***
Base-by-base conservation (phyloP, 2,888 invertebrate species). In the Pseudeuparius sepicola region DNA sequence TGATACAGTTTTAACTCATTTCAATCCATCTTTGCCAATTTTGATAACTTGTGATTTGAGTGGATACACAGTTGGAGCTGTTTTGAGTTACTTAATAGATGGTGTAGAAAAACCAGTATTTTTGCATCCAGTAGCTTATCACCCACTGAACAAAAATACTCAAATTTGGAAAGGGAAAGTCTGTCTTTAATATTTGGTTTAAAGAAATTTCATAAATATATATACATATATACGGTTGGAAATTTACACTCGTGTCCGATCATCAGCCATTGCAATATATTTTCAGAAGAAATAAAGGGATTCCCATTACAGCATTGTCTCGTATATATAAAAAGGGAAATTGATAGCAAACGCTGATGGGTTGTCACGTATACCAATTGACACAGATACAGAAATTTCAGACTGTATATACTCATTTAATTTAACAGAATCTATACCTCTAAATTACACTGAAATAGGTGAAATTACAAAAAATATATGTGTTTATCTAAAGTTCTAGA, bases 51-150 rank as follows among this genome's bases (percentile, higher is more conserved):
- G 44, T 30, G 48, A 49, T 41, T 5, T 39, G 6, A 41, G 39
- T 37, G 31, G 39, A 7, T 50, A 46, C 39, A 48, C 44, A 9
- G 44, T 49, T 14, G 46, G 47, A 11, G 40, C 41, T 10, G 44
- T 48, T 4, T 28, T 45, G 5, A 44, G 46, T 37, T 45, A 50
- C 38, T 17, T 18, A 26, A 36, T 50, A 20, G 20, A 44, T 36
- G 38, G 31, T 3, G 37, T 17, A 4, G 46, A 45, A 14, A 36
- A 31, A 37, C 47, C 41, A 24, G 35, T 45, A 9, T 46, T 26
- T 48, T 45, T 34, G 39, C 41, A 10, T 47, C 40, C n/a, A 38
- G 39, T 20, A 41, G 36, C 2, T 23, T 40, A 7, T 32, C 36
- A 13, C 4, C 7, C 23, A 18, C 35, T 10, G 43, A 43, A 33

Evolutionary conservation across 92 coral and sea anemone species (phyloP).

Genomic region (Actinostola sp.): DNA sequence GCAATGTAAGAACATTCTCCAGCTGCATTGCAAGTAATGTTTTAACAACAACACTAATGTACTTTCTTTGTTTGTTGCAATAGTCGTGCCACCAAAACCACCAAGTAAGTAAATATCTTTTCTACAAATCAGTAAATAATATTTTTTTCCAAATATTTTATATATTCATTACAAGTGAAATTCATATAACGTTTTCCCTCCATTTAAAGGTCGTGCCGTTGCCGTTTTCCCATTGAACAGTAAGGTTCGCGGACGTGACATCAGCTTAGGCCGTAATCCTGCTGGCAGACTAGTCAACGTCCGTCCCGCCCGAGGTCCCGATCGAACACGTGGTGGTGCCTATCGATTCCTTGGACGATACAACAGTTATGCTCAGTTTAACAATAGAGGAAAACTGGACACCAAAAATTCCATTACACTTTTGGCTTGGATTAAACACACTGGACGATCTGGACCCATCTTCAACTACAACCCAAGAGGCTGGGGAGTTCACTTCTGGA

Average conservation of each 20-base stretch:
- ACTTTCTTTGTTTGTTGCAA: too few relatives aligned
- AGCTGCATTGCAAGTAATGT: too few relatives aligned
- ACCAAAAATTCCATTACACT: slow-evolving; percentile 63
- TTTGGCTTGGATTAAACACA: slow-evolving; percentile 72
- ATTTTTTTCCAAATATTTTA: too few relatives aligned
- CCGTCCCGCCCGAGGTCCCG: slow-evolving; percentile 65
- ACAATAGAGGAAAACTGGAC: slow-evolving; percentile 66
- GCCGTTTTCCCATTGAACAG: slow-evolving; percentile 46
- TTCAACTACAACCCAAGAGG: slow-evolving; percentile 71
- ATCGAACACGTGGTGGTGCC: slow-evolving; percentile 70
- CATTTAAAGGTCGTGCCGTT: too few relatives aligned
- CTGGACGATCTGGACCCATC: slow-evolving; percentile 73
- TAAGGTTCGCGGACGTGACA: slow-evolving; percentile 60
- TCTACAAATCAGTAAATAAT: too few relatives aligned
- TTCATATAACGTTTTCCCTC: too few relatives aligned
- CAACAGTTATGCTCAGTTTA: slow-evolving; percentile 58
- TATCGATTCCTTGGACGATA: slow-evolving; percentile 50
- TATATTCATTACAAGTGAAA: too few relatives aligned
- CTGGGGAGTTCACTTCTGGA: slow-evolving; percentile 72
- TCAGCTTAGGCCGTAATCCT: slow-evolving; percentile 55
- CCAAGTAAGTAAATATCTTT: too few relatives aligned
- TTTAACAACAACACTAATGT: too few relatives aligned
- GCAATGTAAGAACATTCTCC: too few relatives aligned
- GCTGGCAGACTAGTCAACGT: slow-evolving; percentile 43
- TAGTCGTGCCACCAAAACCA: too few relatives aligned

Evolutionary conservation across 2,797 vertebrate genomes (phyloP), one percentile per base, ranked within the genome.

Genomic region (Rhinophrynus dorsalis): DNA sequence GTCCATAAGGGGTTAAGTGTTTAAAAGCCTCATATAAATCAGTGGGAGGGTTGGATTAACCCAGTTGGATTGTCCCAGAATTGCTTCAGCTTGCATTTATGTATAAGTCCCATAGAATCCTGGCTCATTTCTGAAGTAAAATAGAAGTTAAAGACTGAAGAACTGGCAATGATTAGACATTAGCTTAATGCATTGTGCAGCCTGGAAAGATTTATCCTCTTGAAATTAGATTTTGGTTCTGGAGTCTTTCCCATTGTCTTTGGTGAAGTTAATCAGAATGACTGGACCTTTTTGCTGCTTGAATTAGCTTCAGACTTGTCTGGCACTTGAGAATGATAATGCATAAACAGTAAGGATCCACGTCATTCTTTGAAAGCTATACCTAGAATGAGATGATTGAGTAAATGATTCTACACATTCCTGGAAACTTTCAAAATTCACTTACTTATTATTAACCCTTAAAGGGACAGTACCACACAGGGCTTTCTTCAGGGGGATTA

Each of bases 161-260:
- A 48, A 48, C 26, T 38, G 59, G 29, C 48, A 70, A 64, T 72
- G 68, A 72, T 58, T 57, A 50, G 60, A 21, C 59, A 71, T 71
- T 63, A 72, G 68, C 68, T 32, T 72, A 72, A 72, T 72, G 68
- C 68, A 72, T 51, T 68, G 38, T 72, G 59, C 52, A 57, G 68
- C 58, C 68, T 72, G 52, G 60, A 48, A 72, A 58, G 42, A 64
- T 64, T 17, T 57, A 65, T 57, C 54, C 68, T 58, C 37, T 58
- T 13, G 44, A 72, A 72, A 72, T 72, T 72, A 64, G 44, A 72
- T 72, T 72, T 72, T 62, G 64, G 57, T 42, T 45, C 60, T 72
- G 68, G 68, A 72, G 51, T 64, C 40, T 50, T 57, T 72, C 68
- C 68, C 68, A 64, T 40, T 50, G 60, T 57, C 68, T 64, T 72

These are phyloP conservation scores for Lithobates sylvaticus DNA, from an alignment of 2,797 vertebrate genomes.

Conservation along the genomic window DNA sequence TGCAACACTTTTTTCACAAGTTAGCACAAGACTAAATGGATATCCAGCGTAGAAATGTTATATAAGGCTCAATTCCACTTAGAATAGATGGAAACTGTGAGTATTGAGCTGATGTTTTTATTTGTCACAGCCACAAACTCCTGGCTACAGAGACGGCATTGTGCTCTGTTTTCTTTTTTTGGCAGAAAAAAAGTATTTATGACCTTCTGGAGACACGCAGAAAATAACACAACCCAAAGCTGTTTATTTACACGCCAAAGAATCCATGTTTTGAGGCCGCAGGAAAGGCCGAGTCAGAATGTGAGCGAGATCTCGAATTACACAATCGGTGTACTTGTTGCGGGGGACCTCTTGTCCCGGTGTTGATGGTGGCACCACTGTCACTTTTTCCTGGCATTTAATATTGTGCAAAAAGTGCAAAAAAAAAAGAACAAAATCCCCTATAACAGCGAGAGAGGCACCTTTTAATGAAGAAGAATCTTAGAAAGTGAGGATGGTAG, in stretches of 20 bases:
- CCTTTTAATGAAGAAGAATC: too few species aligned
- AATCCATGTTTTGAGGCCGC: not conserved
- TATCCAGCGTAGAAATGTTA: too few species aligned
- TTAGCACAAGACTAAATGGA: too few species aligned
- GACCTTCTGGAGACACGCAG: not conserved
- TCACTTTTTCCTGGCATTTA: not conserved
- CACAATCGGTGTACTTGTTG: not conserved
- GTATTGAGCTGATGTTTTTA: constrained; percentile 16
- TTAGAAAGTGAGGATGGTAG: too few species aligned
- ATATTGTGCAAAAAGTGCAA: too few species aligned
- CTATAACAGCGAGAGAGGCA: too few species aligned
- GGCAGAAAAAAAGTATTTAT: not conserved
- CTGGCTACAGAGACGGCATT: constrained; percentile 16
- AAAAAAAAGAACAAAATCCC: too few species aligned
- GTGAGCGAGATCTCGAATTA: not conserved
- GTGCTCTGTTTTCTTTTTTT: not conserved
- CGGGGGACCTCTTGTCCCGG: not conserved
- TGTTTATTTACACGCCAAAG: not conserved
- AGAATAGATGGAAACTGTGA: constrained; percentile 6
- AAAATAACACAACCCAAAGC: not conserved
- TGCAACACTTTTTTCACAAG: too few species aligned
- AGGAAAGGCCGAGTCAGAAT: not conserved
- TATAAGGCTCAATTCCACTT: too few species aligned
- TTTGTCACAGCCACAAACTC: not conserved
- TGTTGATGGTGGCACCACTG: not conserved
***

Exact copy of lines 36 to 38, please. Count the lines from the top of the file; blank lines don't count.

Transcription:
- TTTAACAACAACACTAATGT: too few relatives aligned
- GCAATGTAAGAACATTCTCC: too few relatives aligned
- GCTGGCAGACTAGTCAACGT: slow-evolving; percentile 43